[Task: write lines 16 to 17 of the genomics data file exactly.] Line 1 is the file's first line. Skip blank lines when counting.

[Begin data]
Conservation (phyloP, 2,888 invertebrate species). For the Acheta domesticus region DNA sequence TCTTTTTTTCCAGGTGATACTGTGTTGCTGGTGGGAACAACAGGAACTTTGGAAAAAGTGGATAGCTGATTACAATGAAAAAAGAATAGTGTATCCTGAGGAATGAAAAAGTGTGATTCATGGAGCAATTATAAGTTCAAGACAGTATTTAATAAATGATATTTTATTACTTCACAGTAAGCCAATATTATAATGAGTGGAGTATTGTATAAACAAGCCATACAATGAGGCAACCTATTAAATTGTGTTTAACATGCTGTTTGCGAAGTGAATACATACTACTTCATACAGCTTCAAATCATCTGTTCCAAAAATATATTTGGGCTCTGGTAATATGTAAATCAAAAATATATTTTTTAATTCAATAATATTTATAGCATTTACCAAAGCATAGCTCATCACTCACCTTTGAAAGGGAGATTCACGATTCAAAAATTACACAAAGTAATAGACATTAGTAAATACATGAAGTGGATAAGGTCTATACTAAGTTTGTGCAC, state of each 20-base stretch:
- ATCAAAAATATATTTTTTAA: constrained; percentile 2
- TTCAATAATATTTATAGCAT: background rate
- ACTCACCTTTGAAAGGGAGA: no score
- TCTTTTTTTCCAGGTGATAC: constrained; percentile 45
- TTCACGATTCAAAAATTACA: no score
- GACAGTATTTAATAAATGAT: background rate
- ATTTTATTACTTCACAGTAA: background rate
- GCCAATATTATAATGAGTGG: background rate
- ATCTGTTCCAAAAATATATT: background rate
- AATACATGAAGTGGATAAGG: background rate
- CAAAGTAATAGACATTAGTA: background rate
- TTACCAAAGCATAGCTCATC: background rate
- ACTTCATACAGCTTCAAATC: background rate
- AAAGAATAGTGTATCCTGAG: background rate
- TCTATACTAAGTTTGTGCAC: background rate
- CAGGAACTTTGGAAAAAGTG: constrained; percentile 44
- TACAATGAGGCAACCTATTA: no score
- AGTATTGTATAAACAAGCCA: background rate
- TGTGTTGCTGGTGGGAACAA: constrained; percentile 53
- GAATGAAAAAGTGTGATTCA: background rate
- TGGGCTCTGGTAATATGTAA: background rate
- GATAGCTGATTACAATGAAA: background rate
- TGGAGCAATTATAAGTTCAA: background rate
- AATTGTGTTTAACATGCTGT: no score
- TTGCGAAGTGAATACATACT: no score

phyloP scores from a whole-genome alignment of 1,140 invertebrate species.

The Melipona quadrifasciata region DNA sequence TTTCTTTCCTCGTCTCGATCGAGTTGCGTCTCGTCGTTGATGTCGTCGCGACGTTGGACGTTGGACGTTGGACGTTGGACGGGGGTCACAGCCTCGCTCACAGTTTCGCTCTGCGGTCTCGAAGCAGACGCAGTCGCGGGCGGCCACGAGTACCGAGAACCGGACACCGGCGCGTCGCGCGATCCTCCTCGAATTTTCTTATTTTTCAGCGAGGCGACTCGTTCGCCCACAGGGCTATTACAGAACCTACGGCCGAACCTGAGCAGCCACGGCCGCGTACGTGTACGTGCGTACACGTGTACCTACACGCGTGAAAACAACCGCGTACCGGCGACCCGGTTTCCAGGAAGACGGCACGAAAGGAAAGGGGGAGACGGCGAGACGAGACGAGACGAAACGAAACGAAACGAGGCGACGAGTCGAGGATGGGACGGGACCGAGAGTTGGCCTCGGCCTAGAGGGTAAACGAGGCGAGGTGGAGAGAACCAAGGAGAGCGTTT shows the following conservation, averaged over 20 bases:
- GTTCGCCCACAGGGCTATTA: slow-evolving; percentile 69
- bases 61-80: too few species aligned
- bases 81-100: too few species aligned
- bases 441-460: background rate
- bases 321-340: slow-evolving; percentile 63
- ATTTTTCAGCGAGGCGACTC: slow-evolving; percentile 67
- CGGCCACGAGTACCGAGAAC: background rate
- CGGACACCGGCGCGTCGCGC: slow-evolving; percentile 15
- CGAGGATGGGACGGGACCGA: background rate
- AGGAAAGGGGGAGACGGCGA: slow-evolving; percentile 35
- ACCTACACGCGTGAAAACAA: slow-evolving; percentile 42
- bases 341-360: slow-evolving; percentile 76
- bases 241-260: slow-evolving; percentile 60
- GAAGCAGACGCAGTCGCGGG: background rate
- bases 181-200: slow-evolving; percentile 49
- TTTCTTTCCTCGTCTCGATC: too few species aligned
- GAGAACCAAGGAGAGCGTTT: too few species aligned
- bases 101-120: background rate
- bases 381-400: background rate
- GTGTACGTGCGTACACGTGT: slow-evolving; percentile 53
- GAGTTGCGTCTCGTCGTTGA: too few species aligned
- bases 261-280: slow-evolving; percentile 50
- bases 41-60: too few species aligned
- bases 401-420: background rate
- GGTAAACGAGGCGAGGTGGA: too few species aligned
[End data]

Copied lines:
- TCTATACTAAGTTTGTGCAC: background rate
- CAGGAACTTTGGAAAAAGTG: constrained; percentile 44